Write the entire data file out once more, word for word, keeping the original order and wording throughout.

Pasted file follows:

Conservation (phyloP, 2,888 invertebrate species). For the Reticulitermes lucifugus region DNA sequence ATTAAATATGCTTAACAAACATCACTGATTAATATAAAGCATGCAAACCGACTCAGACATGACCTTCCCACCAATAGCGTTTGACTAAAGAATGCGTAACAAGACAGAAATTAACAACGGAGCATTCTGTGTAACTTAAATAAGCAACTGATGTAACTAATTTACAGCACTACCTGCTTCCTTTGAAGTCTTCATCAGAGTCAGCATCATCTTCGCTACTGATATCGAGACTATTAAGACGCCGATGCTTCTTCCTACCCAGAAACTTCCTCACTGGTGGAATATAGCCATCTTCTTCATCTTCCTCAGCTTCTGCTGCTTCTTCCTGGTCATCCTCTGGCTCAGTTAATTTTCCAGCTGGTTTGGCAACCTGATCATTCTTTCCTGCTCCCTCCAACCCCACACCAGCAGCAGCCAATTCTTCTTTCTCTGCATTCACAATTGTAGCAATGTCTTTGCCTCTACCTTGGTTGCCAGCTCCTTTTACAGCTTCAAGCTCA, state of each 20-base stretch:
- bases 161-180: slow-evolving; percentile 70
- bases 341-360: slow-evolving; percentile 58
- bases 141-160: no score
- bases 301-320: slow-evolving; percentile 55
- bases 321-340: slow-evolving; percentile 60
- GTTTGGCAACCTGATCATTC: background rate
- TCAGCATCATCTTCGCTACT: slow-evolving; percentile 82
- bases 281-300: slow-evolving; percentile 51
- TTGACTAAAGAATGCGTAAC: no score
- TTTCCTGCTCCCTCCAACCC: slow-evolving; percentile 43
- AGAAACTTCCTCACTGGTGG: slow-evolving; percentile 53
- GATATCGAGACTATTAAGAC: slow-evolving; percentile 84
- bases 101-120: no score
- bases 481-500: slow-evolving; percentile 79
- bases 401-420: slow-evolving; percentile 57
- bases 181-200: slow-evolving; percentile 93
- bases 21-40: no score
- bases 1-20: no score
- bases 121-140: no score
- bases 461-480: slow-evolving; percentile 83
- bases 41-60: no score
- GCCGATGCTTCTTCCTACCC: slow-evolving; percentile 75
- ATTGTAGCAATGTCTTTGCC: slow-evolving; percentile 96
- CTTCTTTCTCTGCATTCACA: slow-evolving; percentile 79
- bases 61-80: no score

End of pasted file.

Conservation (phyloP, 2,888 invertebrate species). For the Reticulitermes lucifugus region DNA sequence ATTAAATATGCTTAACAAACATCACTGATTAATATAAAGCATGCAAACCGACTCAGACATGACCTTCCCACCAATAGCGTTTGACTAAAGAATGCGTAACAAGACAGAAATTAACAACGGAGCATTCTGTGTAACTTAAATAAGCAACTGATGTAACTAATTTACAGCACTACCTGCTTCCTTTGAAGTCTTCATCAGAGTCAGCATCATCTTCGCTACTGATATCGAGACTATTAAGACGCCGATGCTTCTTCCTACCCAGAAACTTCCTCACTGGTGGAATATAGCCATCTTCTTCATCTTCCTCAGCTTCTGCTGCTTCTTCCTGGTCATCCTCTGGCTCAGTTAATTTTCCAGCTGGTTTGGCAACCTGATCATTCTTTCCTGCTCCCTCCAACCCCACACCAGCAGCAGCCAATTCTTCTTTCTCTGCATTCACAATTGTAGCAATGTCTTTGCCTCTACCTTGGTTGCCAGCTCCTTTTACAGCTTCAAGCTCA, state of each 20-base stretch:
- bases 161-180: slow-evolving; percentile 70
- bases 341-360: slow-evolving; percentile 58
- bases 141-160: no score
- bases 301-320: slow-evolving; percentile 55
- bases 321-340: slow-evolving; percentile 60
- GTTTGGCAACCTGATCATTC: background rate
- TCAGCATCATCTTCGCTACT: slow-evolving; percentile 82
- bases 281-300: slow-evolving; percentile 51
- TTGACTAAAGAATGCGTAAC: no score
- TTTCCTGCTCCCTCCAACCC: slow-evolving; percentile 43
- AGAAACTTCCTCACTGGTGG: slow-evolving; percentile 53
- GATATCGAGACTATTAAGAC: slow-evolving; percentile 84
- bases 101-120: no score
- bases 481-500: slow-evolving; percentile 79
- bases 401-420: slow-evolving; percentile 57
- bases 181-200: slow-evolving; percentile 93
- bases 21-40: no score
- bases 1-20: no score
- bases 121-140: no score
- bases 461-480: slow-evolving; percentile 83
- bases 41-60: no score
- GCCGATGCTTCTTCCTACCC: slow-evolving; percentile 75
- ATTGTAGCAATGTCTTTGCC: slow-evolving; percentile 96
- CTTCTTTCTCTGCATTCACA: slow-evolving; percentile 79
- bases 61-80: no score